Quite a variety of models in this line-up – three-door, five-door, station wagon and even a folding metal top coupé-cabriolet, a car that coined the simple and now popular title of CC. This complex but clever and neatlooking roof was made by specialist company Heuliez and shipped complete to the Peugeot 206 factory in Mulhouse, Alsace. The 1,6- and 2,0-litre CC models attracted chic, mainly upwardly mobile, women, whereas the SW wagon offered very practical space for the family while the hatchback was a sportylooking runabout for all. The first 206 in SA, unleashed in August 2000, was the fiery 2,0-litre, three-door GTi with 99 kW and 190 N.m on tap.
It was a long wait till the “cooking” models arrived – exactly one year later – in 140 XR and 160 XR guises. The 1,4 produced 55 kW from its eight-valve engine, while the 1,6 offered 80 kW using d-o-h-c and four valves per cylinder. In typical French style, a full spec of features was included on all models.
Luggage capacity of the hatches gives a not-so-great 216 dm³ expanding to a class average figure of 864 dm³ with the rear seats folded. With the SW, we have a more family-friendly 272 dm³ to 1 040 dm³ and the CC 1,6 and 2,0-litre models surprised us with respectable figures of 120 dm³ (roof stowed away) to 280 dm³ with the roof erect. The SW included the option to open only the tailgate window for easy loading of parcels after retracting the parcel shelf.
In July 2004, Peugeot introduced the budget Peugeot 206 Popart 1,4 in three- and five-door forms selling at reduced prices of R109 900 and R115 900, respectively. The engine was upspecced to four-valves per cylinder, but output remained at 55 kW. These were still kitted out with dual airbags, an audio system, central locking and air-conditioning, only lacking the ABS featured on the more expensive X-line. Late in 2003, the GTi was given a massive vitamin dose to up power to 130 kW and torque to 202 N.m, all of which made it even more desirable in the pocket-rocket stable.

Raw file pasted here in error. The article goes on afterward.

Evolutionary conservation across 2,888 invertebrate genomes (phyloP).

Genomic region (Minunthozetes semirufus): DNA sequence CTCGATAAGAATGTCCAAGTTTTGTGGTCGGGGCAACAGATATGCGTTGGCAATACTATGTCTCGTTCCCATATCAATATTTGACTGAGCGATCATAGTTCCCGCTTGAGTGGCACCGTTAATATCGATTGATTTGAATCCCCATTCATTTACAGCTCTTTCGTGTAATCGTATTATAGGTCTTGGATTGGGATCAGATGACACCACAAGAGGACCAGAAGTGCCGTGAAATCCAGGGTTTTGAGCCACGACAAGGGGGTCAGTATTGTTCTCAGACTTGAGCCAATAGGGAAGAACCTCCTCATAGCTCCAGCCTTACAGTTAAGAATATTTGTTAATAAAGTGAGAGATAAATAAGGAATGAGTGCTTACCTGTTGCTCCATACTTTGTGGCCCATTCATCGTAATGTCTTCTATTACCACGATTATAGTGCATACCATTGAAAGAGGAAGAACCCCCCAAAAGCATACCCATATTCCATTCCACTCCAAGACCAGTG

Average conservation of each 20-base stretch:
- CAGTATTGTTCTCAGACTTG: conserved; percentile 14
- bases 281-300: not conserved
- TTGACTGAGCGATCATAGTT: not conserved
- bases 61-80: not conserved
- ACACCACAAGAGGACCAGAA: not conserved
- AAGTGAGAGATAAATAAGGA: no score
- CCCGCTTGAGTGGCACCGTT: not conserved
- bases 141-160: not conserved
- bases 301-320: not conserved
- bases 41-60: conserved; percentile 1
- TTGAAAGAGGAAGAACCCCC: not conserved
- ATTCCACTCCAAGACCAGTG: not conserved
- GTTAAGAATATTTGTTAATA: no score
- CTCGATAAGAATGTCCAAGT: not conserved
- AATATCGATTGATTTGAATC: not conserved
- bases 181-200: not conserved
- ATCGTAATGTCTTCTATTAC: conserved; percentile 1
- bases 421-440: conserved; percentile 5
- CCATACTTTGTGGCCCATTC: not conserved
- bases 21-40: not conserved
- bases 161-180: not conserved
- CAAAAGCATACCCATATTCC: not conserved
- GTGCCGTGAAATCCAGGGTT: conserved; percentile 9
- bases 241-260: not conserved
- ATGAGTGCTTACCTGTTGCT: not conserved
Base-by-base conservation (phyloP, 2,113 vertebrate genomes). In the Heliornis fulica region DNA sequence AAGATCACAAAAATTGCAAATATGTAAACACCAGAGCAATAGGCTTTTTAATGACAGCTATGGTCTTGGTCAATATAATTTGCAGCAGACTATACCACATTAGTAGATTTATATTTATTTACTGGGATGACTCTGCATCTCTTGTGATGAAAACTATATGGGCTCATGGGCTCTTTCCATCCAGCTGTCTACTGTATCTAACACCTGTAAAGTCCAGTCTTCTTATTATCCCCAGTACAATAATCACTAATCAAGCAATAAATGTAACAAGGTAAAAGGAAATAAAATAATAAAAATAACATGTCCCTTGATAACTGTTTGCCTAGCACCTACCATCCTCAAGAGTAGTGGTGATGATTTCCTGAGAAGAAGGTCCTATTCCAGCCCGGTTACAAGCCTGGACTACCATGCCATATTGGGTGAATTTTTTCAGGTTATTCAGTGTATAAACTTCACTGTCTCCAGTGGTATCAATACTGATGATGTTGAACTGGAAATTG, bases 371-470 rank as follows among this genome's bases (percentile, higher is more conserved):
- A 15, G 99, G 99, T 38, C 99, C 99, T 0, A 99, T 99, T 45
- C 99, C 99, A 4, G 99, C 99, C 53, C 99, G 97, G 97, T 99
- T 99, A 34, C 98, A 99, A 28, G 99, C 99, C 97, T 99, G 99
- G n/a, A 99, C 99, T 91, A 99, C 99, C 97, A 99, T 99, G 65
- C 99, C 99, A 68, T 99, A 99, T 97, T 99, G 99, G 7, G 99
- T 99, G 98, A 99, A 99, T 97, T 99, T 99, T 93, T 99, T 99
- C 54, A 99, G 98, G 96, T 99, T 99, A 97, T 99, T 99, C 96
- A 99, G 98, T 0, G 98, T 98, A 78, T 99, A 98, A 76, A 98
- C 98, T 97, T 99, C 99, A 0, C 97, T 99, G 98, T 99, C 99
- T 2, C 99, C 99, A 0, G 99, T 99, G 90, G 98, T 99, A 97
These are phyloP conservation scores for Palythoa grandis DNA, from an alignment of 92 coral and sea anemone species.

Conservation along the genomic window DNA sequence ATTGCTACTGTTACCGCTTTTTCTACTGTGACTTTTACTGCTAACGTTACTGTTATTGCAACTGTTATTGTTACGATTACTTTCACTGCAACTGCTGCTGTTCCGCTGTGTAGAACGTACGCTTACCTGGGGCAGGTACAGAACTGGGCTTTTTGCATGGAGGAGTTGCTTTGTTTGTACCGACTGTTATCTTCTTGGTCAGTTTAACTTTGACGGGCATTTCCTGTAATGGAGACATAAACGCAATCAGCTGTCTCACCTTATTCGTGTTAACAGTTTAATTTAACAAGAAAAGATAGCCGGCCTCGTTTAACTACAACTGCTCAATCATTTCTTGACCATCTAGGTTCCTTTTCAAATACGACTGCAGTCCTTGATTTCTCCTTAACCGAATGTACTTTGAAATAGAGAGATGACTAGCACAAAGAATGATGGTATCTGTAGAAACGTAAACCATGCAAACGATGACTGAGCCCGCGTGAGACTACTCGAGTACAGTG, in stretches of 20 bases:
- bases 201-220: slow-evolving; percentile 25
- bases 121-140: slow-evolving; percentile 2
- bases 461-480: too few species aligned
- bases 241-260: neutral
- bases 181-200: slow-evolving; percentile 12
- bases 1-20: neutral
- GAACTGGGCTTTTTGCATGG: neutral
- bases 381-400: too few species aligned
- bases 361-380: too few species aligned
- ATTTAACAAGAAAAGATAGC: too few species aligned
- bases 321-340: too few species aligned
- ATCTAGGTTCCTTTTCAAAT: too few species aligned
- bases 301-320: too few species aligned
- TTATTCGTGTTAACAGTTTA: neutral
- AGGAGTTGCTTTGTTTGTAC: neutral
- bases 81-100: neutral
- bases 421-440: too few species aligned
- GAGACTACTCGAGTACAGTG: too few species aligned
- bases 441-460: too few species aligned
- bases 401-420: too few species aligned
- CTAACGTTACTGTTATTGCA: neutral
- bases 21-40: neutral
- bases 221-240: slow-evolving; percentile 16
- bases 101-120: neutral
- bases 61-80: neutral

WHAT TO LOOK OUT FOR ENGINES
Ticking noises from the engines irritated a few owners, but this seemed to be “normal” and probably emanated from the fuel injectors. Worse was the number of misfire/cutting- out hassles that sometimes could be traced to the ECU (around R8 500 for full replacement), other times to the throttle body (R2 000 to R4 000). For a pleasant change, there were no sob stories about the diesel models, so Peugeot seems to have a handle on reliable diesel engine design.
Although gearbox failures were few (one had an internal bearing break-up), most respondents did not like the notchy gear change. A few clutches, as happens universally, gave up at low mileages.
SUSPENSION, BRAKES AND WHEELS
Front brake pads irritated owners with their squeaking and the solution was to replace the pads with a different make. Some discs also needed replacement, an all too common complaint these days.
A few mild hydraulic leaks left blemishes on driveways, but otherwise no reported worries.
A rather large number of electrical glitches were reported, involving airbag warning lights, immobiliser gremlins and instruments. Many were intermittent, often random and could sometimes be “cured” by disconnecting the battery terminal and then re-connecting it. Two owners said that the front fog lamps shorted out. The worst culprit mentioned by far was indicator stalk failure. This unit is sold as an assembly that includes the lights and wiper controls as well, costing about R2 000 for the part alone. Some have had this item replaced many times, so be sure to test all steering wheel-mounted controls before purchase!
A few seats suffered breakage, mainly from runner problems, some leather seat stitching came adrift, and an interior reading-light fell out of its housing.
Rattles, squeaks and even more rattles were mentioned. Water leaks were frequently mentioned by owners of the sunshine-friendly CC models as well as some malfunctions with the complicated folding mechanism.
Some dealers went the extra mile to help customers, but others got a dismal rating. With many niggling, often intermittent, problems to deal with, the dealers must have more than a few grey hairs among them. On the positive side, GTi owners in general loved their hot hatches.
Sadly for this fun car, small gripes seem to plague owners, often causing them to choose something from a different manufacturer next time round. But for once we can say (cautiously) that the diesels should impress owners with their miserly fuel consumption and not provide too many maintenance headaches. On an even brighter note, the GTi remains one of the spunkiest hot hatches of its era.
ALSO LOOK AT?
VW Polo, Ford Fiesta, Hyundai Getz, Kia Rio, Renault Clio, Chev Aveo, Honda Jazz, Citroën C3, Fiat Palio/Weekend, Opel Corsa, Daihatsu Sirion.